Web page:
Garry Kasparov: Russia's Putin Has a Playbook for the U.S. Election

U.S. Secretary of Defense Ash Carter said the U.S. and its allies would not ignore Russia’s “attempts to interfere with our democratic processes” during a speech in England earlier this week.

Carter’s warning comes as speculation grows as to whether Russian President Vladimir Putin would attempt to influence the outcome of the U.S. presidential election. The leak of Democratic National Committee emails in July, which security experts believe had ties to Russian hackers, is fueling speculation.

Garry Kasparov, a Russian chess grandmaster, joined the FOX Business Network to discuss Russia’s interest in U.S. and global politics.

“[Putin’s] getting more and more active not only in the United States but across Europe,” Kasparov said. He has clear goals… After so many years of the weak foreign policy of the Obama administration, Putin believes that he could go for the highest price, which is to influence U.S. presidential elections.”

The Russian chess grandmaster believes Putin and President Obama have “comfortable relations,” but that Putin has the upper hand.

“Obama says whatever he wants to say, Putin does whatever he wants to do,” said Kasparov. “And if you look at the map—you look at the Middle East, you look at Europe—for any observer, Putin is winning. Obama keeps sending John Kerry to the Middle East and Putin keeps sending tanks and jet fighters. Obama retreated from some key parts of the geopolitical map. Putin immediately filled the vacuum. Putin’s everywhere and without Putin, Obama doesn’t see any solution of the problems America has been facing.”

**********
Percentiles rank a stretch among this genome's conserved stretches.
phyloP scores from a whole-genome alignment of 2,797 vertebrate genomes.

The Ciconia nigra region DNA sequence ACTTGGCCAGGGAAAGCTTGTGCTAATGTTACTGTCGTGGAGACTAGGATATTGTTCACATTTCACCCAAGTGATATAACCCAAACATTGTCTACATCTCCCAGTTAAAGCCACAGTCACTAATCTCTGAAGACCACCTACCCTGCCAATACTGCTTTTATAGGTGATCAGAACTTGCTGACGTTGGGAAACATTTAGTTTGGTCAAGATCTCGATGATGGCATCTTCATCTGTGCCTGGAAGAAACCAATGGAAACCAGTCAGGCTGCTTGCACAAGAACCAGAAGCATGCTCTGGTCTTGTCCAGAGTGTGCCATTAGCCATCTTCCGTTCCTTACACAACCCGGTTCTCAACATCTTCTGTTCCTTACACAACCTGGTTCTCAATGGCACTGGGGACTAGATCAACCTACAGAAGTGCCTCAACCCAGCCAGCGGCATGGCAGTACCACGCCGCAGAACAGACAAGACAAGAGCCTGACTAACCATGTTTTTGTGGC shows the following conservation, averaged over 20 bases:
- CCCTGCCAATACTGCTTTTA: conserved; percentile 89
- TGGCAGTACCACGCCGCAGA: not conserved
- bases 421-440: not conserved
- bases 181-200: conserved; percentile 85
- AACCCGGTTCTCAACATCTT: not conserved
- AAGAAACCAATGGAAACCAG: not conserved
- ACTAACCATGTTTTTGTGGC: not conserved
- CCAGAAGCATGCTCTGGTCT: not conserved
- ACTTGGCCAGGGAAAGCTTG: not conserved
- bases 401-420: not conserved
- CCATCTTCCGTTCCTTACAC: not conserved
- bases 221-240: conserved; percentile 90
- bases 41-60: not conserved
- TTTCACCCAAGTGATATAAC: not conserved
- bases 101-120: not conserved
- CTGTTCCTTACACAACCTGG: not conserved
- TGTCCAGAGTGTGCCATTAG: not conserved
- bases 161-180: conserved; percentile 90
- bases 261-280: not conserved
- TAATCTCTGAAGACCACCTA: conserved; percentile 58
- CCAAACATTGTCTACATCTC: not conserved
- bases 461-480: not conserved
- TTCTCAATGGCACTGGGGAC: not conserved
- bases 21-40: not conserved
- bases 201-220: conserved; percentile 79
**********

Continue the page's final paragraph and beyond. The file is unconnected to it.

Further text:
Regarding the U.S. presidential election, Kasparov has this advice for our next Commander in Chief.

“What we need now, and neither candidate can offer us any comfort, we need to restore the credibility of the Oval Office, that has been badly damaged by Obama’s eight years in the White House,” he said. “With Hillary Clinton we’ll get almost all the same. I think she’ll be better than Obama on Russia.”

He added: “With Donald Trump it’s highly unpredictable. It’s like having a fresh drink—it’s a 50/50 chance of it being poisoned.”